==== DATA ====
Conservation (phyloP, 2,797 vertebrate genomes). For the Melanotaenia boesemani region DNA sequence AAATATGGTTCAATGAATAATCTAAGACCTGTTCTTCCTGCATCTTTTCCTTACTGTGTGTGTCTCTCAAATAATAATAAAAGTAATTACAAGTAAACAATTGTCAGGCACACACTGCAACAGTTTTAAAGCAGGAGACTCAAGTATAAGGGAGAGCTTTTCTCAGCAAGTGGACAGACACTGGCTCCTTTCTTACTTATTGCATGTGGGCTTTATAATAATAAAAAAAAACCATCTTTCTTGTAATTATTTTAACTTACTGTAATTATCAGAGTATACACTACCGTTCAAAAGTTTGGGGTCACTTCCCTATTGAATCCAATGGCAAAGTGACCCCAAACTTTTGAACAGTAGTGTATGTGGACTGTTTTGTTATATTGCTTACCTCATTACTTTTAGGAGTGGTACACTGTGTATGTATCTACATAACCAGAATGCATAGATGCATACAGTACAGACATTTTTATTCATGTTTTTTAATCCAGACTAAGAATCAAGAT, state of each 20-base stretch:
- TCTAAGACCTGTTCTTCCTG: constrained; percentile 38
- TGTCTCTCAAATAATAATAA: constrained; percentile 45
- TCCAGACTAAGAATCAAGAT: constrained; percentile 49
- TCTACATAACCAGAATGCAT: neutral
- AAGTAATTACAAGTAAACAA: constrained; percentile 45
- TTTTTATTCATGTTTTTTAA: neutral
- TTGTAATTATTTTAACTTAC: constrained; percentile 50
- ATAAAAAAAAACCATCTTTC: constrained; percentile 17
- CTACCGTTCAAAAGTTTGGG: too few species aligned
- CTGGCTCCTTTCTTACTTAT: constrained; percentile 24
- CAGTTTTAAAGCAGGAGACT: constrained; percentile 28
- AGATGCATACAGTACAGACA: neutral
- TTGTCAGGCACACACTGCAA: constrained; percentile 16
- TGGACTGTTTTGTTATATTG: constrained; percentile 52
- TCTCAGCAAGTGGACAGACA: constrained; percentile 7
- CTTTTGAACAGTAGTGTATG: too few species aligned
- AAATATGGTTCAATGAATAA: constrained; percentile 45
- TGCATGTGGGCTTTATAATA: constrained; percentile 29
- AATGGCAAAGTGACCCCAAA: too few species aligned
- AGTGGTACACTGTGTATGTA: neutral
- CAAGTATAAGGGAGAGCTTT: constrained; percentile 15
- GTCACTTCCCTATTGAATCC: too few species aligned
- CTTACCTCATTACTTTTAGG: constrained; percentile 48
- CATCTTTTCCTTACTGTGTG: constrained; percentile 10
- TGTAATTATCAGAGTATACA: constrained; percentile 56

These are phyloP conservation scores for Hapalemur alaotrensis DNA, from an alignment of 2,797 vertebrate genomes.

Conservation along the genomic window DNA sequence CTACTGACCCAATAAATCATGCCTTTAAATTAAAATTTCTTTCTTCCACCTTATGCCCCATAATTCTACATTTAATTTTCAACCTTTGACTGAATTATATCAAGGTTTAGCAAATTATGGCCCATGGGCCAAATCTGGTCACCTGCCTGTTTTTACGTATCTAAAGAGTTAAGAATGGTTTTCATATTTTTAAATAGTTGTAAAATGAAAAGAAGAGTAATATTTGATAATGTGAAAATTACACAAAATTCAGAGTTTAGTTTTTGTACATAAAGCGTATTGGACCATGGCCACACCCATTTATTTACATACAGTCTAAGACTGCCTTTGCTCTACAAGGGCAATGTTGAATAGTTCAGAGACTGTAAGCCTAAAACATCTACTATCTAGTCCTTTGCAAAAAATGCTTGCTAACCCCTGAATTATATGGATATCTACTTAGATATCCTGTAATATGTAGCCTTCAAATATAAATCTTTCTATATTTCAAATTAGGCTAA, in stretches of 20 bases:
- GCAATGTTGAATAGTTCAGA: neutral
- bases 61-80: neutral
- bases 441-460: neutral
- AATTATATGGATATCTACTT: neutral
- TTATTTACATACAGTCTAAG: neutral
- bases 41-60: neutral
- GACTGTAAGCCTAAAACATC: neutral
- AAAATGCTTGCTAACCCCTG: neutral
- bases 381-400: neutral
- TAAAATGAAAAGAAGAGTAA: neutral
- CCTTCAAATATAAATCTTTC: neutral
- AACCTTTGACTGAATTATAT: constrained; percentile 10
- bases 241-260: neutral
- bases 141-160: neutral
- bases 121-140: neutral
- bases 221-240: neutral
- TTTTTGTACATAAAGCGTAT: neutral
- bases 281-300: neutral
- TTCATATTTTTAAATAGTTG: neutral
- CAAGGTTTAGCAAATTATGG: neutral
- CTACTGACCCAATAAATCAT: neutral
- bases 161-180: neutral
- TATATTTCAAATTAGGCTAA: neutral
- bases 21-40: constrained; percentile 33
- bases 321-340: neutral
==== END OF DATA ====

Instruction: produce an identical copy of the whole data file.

Conservation (phyloP, 2,797 vertebrate genomes). For the Melanotaenia boesemani region DNA sequence AAATATGGTTCAATGAATAATCTAAGACCTGTTCTTCCTGCATCTTTTCCTTACTGTGTGTGTCTCTCAAATAATAATAAAAGTAATTACAAGTAAACAATTGTCAGGCACACACTGCAACAGTTTTAAAGCAGGAGACTCAAGTATAAGGGAGAGCTTTTCTCAGCAAGTGGACAGACACTGGCTCCTTTCTTACTTATTGCATGTGGGCTTTATAATAATAAAAAAAAACCATCTTTCTTGTAATTATTTTAACTTACTGTAATTATCAGAGTATACACTACCGTTCAAAAGTTTGGGGTCACTTCCCTATTGAATCCAATGGCAAAGTGACCCCAAACTTTTGAACAGTAGTGTATGTGGACTGTTTTGTTATATTGCTTACCTCATTACTTTTAGGAGTGGTACACTGTGTATGTATCTACATAACCAGAATGCATAGATGCATACAGTACAGACATTTTTATTCATGTTTTTTAATCCAGACTAAGAATCAAGAT, state of each 20-base stretch:
- TCTAAGACCTGTTCTTCCTG: constrained; percentile 38
- TGTCTCTCAAATAATAATAA: constrained; percentile 45
- TCCAGACTAAGAATCAAGAT: constrained; percentile 49
- TCTACATAACCAGAATGCAT: neutral
- AAGTAATTACAAGTAAACAA: constrained; percentile 45
- TTTTTATTCATGTTTTTTAA: neutral
- TTGTAATTATTTTAACTTAC: constrained; percentile 50
- ATAAAAAAAAACCATCTTTC: constrained; percentile 17
- CTACCGTTCAAAAGTTTGGG: too few species aligned
- CTGGCTCCTTTCTTACTTAT: constrained; percentile 24
- CAGTTTTAAAGCAGGAGACT: constrained; percentile 28
- AGATGCATACAGTACAGACA: neutral
- TTGTCAGGCACACACTGCAA: constrained; percentile 16
- TGGACTGTTTTGTTATATTG: constrained; percentile 52
- TCTCAGCAAGTGGACAGACA: constrained; percentile 7
- CTTTTGAACAGTAGTGTATG: too few species aligned
- AAATATGGTTCAATGAATAA: constrained; percentile 45
- TGCATGTGGGCTTTATAATA: constrained; percentile 29
- AATGGCAAAGTGACCCCAAA: too few species aligned
- AGTGGTACACTGTGTATGTA: neutral
- CAAGTATAAGGGAGAGCTTT: constrained; percentile 15
- GTCACTTCCCTATTGAATCC: too few species aligned
- CTTACCTCATTACTTTTAGG: constrained; percentile 48
- CATCTTTTCCTTACTGTGTG: constrained; percentile 10
- TGTAATTATCAGAGTATACA: constrained; percentile 56

These are phyloP conservation scores for Hapalemur alaotrensis DNA, from an alignment of 2,797 vertebrate genomes.

Conservation along the genomic window DNA sequence CTACTGACCCAATAAATCATGCCTTTAAATTAAAATTTCTTTCTTCCACCTTATGCCCCATAATTCTACATTTAATTTTCAACCTTTGACTGAATTATATCAAGGTTTAGCAAATTATGGCCCATGGGCCAAATCTGGTCACCTGCCTGTTTTTACGTATCTAAAGAGTTAAGAATGGTTTTCATATTTTTAAATAGTTGTAAAATGAAAAGAAGAGTAATATTTGATAATGTGAAAATTACACAAAATTCAGAGTTTAGTTTTTGTACATAAAGCGTATTGGACCATGGCCACACCCATTTATTTACATACAGTCTAAGACTGCCTTTGCTCTACAAGGGCAATGTTGAATAGTTCAGAGACTGTAAGCCTAAAACATCTACTATCTAGTCCTTTGCAAAAAATGCTTGCTAACCCCTGAATTATATGGATATCTACTTAGATATCCTGTAATATGTAGCCTTCAAATATAAATCTTTCTATATTTCAAATTAGGCTAA, in stretches of 20 bases:
- GCAATGTTGAATAGTTCAGA: neutral
- bases 61-80: neutral
- bases 441-460: neutral
- AATTATATGGATATCTACTT: neutral
- TTATTTACATACAGTCTAAG: neutral
- bases 41-60: neutral
- GACTGTAAGCCTAAAACATC: neutral
- AAAATGCTTGCTAACCCCTG: neutral
- bases 381-400: neutral
- TAAAATGAAAAGAAGAGTAA: neutral
- CCTTCAAATATAAATCTTTC: neutral
- AACCTTTGACTGAATTATAT: constrained; percentile 10
- bases 241-260: neutral
- bases 141-160: neutral
- bases 121-140: neutral
- bases 221-240: neutral
- TTTTTGTACATAAAGCGTAT: neutral
- bases 281-300: neutral
- TTCATATTTTTAAATAGTTG: neutral
- CAAGGTTTAGCAAATTATGG: neutral
- CTACTGACCCAATAAATCAT: neutral
- bases 161-180: neutral
- TATATTTCAAATTAGGCTAA: neutral
- bases 21-40: constrained; percentile 33
- bases 321-340: neutral